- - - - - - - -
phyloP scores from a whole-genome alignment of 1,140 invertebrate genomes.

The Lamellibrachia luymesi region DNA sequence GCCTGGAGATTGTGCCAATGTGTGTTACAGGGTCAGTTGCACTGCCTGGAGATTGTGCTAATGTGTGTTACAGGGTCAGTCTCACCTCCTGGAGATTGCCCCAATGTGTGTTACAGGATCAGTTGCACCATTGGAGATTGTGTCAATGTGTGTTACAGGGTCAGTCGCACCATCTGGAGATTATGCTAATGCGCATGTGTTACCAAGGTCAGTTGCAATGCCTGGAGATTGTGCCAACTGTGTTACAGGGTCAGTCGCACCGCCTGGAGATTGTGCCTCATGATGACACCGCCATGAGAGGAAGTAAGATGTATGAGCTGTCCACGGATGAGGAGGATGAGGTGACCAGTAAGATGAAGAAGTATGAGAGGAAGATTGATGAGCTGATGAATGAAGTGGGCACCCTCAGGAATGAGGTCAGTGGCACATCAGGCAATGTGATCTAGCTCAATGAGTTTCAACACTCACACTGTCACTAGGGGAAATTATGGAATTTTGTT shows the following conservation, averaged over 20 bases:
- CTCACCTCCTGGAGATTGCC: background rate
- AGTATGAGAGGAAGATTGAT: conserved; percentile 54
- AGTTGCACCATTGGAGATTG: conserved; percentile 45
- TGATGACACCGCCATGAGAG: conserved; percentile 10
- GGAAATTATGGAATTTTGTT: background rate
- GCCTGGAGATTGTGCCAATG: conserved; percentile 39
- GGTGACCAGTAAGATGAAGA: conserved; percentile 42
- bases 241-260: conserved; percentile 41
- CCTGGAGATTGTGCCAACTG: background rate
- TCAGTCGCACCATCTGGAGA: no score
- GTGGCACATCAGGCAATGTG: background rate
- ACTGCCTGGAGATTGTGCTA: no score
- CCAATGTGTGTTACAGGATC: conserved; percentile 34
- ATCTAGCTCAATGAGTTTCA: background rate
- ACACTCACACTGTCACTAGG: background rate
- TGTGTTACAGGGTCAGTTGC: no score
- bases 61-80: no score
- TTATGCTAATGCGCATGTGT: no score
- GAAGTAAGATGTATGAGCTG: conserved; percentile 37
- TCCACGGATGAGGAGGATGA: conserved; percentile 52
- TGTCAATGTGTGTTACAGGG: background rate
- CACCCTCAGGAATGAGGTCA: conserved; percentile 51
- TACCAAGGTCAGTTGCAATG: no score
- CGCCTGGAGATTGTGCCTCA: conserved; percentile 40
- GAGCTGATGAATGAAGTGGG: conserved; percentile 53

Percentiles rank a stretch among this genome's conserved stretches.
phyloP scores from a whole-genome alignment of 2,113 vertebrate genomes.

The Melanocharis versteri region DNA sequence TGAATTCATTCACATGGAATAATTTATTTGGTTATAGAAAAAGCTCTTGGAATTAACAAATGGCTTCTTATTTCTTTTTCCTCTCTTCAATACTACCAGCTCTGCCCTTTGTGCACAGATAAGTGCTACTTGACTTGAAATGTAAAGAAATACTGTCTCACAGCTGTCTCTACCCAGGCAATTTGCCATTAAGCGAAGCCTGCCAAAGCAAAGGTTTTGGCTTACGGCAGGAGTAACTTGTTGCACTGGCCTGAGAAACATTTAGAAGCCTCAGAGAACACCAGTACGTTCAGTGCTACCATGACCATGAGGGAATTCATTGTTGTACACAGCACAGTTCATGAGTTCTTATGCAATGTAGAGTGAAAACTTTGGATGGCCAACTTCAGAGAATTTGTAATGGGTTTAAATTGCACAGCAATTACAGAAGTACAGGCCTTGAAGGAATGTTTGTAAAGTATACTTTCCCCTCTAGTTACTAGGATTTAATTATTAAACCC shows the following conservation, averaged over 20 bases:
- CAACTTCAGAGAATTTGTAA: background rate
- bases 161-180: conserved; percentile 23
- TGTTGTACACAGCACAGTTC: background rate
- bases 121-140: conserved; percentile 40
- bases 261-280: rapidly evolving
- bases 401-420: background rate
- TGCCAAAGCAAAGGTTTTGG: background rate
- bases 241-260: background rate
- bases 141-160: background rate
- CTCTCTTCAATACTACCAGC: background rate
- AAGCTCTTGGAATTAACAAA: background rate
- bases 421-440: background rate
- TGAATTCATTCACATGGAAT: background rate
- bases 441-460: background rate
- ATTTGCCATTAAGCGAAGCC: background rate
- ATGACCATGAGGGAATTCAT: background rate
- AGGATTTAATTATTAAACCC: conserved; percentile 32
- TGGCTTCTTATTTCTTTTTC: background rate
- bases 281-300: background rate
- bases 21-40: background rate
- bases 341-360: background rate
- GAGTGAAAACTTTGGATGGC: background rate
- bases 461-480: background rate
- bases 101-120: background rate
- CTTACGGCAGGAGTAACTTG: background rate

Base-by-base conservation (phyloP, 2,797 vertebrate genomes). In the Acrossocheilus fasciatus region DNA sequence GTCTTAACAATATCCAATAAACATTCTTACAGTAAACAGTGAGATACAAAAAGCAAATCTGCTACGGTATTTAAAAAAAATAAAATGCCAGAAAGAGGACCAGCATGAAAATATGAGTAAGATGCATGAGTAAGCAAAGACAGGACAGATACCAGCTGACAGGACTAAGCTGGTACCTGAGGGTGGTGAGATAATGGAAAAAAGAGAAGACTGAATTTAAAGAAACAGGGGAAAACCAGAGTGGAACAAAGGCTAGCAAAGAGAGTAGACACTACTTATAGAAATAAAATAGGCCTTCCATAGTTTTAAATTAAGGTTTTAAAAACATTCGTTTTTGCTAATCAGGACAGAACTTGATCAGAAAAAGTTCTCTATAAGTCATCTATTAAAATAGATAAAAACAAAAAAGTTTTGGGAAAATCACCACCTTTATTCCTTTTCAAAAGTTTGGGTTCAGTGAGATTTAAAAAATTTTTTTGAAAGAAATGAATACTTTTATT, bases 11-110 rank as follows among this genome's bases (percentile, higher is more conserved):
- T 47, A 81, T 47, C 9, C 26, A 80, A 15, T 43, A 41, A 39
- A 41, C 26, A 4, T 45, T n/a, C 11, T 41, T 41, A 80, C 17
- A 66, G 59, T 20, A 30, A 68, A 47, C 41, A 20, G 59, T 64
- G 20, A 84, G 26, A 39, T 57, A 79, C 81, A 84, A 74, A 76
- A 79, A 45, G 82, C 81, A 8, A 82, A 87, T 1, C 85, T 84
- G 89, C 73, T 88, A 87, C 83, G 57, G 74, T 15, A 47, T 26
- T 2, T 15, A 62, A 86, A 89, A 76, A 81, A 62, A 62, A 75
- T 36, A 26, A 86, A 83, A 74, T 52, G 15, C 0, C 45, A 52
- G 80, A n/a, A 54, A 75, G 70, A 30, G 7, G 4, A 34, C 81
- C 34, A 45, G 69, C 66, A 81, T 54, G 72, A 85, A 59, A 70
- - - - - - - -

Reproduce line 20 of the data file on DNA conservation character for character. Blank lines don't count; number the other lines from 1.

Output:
- TTATGCTAATGCGCATGTGT: no score